EXCLUSIVE: The artist gives a glimpse of his latest project — the sequel to Black…
In 2016, writer Kwanza Osajyefo, designer Tim Smith 3 and interior artist Jamal Igle launched Black, a series that asks a very basic, yet provocative, question: What if only black people could get superpowers?
The project was as successful as it was controversial and led to the release of the spinoff Black (AF). Now, the original creative crew is back with a sequel — White, which shows how an America led by an authoritarian race-baiter responds to the whole situation.
White, like Black, is being funded by a Kickstarter campaign and you can check it out here.
Igle has popped in at 13th Dimension a number of times over the years to share his insights on the creative process. Here, he discusses the artistic challenge of going from Black to White — and shows off three pages of his art in progress…
By JAMAL IGLE
Almost four years ago, Kwanza Osajyefo and Tim Smith 3 came to my apartment and pitched me a simple, but brilliant, concept: “What if only black people had superpowers?”
It was such an obvious idea that I was surprised no one had ever proposed it before, as far as I knew. At that moment I knew I had to be involved with the project – the six-issue series Black, which became the first part of what we’ve dubbed “The Black Superpowers Universe” and led to spinoffs and a lot of attention.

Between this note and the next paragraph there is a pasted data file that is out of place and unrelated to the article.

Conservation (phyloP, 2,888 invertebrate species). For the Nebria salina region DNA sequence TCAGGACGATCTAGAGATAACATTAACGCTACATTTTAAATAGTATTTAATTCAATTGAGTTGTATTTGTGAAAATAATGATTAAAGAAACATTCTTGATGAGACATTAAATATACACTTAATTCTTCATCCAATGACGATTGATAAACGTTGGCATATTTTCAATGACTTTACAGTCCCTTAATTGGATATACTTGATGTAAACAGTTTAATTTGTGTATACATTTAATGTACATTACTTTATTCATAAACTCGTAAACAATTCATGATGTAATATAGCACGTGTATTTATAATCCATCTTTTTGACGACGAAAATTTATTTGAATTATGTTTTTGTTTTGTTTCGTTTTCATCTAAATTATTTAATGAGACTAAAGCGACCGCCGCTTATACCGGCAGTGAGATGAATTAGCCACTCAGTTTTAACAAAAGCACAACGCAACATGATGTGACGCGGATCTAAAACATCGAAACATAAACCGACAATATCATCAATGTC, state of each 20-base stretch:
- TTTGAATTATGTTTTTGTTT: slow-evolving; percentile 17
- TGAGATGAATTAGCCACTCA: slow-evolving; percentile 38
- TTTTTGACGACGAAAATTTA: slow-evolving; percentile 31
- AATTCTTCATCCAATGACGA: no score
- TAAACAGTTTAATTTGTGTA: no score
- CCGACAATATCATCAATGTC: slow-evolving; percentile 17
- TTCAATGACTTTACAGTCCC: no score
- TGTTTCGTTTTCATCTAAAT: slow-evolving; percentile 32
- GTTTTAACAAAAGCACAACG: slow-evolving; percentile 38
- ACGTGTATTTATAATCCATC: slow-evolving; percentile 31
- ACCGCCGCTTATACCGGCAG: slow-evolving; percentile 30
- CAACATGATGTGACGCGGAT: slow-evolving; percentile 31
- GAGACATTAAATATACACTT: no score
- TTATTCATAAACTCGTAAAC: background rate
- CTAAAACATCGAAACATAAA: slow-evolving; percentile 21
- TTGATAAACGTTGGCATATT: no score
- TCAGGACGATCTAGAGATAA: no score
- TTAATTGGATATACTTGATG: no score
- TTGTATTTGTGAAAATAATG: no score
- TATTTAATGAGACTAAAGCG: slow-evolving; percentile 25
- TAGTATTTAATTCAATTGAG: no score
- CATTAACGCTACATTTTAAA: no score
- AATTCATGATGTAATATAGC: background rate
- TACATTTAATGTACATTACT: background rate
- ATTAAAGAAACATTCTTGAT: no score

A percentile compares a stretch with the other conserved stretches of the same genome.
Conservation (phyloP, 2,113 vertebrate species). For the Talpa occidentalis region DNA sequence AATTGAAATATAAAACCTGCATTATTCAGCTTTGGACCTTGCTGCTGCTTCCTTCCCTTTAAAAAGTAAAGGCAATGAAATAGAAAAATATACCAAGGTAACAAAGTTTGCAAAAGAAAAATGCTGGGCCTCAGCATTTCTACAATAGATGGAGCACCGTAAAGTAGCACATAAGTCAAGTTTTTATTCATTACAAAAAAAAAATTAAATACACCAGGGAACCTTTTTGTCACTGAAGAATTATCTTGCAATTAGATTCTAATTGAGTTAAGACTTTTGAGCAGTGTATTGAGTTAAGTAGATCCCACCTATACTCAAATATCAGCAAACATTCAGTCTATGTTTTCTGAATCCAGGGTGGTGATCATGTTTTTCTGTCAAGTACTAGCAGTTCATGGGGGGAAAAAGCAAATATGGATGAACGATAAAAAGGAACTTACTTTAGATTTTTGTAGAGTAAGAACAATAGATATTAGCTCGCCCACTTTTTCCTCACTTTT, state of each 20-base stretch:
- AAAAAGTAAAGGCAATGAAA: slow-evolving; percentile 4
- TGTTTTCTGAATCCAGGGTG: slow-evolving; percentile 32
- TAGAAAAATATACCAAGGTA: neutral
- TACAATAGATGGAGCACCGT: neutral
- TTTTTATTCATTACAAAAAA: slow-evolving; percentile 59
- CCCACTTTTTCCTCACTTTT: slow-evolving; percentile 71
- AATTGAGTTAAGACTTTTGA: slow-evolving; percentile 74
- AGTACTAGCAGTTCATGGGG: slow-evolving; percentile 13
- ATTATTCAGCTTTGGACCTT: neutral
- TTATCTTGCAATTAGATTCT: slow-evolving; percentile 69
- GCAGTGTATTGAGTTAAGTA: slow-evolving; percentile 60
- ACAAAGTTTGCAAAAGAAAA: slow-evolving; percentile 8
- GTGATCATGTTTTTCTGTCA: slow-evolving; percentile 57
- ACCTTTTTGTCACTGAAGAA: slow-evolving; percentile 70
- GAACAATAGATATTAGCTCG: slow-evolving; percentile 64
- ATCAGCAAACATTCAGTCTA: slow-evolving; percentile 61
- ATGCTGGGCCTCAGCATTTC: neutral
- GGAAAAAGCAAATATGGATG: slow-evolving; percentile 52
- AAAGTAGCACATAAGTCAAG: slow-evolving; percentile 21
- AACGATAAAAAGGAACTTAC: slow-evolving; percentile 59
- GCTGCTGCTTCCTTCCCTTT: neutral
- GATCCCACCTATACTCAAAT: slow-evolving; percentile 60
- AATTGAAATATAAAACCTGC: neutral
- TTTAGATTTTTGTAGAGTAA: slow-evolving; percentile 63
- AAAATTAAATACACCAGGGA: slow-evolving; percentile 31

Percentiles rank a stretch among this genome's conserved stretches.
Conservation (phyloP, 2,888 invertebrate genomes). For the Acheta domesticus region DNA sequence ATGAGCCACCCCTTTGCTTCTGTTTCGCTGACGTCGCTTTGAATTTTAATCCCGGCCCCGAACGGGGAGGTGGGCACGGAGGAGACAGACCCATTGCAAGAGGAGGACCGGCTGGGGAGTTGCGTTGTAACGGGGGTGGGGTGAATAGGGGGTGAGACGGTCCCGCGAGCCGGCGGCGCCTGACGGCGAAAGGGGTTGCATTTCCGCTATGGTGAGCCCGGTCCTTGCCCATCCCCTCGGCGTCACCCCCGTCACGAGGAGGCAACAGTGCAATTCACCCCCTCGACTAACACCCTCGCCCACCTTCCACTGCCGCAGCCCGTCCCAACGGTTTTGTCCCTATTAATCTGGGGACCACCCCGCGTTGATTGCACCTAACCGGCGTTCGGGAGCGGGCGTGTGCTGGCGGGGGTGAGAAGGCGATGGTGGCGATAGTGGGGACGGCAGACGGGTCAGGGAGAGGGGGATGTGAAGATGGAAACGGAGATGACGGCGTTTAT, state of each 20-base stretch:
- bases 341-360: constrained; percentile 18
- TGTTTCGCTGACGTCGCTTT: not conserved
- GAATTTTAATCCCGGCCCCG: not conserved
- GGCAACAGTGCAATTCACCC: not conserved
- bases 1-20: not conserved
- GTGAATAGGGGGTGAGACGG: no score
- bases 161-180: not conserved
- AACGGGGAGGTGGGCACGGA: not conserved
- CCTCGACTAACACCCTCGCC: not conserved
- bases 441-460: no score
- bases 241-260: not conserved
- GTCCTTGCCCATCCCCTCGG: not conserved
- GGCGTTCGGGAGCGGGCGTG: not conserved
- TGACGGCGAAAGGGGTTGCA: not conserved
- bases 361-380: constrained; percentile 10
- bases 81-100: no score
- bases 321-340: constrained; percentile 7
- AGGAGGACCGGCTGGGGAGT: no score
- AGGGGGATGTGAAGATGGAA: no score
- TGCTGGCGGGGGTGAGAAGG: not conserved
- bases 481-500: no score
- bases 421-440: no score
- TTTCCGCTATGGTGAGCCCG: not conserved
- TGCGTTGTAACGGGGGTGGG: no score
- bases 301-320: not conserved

That brings us to today, as we continue production on our current series, White.
I don’t like working the same way twice, in terms of how I tell a story. Last year, I began pencilling a series for AHOY Comics called The Wrong Earth, which is heavily steeped in different styles of American superhero comics and required me to switch between my approaches to the story. That led me to rethink how I was going to tackle White.
I had the opportunity to visit Japan — particularly Akihabara and Shinjuku in Tokyo, as well as Kyoto — and do a deep dive into manga and anime. It has seriously affected my view on how to tell this latest story.
It also has changed how I approach working with the team. Even at this advanced stage in our careers, I can see how much Kwanza and Tim have grown as writer and designer over the last few years. It shows in the words and the scope of what they give me to work from. I’d like to think that my evolution as an artist has continued as well.
Now, don’t get me wrong: I’m the utility player here. This is their world, and I’m Bootsy Collins to Kwanza’s George Clinton, but I’m thrilled to continue this story, to contribute in my way.
Thank you for helping us keep this going.
— THE FUTURE IS BLACK, by Jamal Igle